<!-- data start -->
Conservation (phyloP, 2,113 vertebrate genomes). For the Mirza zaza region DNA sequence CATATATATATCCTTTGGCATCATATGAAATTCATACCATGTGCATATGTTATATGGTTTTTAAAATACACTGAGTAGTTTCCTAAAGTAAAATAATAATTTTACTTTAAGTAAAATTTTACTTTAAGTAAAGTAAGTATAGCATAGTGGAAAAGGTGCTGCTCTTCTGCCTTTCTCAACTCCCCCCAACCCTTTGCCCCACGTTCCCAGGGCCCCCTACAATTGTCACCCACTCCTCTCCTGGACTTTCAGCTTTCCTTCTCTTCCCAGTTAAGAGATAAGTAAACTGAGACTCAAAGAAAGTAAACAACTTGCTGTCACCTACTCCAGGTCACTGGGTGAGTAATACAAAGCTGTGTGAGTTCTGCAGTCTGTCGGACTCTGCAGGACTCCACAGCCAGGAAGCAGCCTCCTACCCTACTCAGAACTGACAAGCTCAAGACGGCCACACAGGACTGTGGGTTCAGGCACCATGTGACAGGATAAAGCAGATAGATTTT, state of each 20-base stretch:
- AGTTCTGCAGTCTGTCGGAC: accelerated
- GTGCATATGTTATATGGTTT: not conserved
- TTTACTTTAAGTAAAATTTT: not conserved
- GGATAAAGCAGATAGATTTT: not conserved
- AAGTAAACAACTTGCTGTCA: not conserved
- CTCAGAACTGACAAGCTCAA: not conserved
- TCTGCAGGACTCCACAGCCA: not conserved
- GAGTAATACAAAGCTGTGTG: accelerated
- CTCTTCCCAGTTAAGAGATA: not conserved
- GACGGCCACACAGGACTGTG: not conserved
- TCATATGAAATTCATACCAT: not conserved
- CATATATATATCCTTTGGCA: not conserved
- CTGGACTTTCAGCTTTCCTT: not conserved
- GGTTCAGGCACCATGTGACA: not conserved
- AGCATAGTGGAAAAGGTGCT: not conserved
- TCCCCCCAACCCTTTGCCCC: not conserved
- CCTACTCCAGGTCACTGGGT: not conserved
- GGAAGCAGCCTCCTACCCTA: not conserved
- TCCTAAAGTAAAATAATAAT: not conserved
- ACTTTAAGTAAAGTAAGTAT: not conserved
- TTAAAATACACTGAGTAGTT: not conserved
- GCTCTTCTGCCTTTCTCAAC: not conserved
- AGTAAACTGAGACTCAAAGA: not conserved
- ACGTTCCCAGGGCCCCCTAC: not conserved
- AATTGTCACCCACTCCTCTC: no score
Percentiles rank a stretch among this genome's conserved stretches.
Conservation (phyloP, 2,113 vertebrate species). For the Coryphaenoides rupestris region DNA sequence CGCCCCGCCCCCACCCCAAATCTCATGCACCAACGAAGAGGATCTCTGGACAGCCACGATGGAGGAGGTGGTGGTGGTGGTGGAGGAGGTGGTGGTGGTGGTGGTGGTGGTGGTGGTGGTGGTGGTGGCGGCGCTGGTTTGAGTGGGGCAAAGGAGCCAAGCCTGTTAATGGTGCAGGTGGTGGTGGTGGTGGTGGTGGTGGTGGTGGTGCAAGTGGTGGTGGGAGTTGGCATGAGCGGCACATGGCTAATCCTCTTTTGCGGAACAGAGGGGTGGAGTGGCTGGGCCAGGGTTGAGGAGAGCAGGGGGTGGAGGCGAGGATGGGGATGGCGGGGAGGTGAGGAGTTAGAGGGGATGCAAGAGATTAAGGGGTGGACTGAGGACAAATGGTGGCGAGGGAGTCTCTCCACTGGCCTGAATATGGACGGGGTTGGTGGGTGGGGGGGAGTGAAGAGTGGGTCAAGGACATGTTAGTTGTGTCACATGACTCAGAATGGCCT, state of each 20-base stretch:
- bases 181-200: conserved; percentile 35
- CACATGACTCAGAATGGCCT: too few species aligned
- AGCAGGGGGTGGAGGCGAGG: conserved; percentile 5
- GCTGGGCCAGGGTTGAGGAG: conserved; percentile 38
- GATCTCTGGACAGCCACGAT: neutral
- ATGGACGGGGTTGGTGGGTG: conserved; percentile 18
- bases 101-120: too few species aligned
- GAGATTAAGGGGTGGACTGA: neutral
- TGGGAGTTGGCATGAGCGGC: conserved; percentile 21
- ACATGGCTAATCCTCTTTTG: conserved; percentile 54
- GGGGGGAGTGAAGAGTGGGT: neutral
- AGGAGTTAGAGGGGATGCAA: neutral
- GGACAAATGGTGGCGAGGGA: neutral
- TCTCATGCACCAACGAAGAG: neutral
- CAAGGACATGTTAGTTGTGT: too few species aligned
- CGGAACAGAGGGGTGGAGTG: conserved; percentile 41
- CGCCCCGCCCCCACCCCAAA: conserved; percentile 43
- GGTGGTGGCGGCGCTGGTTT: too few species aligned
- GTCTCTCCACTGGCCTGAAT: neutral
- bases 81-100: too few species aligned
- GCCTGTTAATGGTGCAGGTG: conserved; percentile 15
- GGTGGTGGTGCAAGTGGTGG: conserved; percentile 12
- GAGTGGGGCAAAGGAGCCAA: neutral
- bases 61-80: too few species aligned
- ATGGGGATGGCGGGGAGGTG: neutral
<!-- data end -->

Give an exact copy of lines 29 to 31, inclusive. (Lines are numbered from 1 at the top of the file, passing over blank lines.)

- bases 181-200: conserved; percentile 35
- CACATGACTCAGAATGGCCT: too few species aligned
- AGCAGGGGGTGGAGGCGAGG: conserved; percentile 5